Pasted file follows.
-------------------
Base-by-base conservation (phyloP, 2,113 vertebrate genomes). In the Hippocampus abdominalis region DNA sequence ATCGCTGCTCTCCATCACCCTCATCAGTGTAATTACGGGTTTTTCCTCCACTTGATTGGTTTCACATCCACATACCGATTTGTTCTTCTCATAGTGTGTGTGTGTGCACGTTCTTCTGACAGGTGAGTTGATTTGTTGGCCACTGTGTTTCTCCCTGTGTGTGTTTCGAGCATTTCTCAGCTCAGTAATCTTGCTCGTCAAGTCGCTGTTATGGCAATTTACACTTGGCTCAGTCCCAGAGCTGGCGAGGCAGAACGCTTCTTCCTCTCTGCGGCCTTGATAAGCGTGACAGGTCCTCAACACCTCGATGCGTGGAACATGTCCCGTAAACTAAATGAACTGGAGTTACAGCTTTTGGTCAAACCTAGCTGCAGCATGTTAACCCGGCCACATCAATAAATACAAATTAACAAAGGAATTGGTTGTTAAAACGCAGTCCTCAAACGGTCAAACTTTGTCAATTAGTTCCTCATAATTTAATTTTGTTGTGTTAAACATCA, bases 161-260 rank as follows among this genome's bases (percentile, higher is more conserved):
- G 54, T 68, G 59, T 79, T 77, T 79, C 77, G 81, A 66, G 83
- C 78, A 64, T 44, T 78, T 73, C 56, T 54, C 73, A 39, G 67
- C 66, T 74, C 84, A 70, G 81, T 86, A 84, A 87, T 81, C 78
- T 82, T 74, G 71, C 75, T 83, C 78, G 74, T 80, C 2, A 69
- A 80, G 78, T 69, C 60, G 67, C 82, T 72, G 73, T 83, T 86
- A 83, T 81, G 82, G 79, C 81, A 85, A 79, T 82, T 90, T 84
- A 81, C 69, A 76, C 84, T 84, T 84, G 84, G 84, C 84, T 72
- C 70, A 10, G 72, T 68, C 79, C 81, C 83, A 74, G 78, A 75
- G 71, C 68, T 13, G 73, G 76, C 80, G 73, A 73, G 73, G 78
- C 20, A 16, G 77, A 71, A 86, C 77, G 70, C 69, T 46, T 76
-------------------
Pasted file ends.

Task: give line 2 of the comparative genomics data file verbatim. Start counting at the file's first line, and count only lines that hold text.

- G 54, T 68, G 59, T 79, T 77, T 79, C 77, G 81, A 66, G 83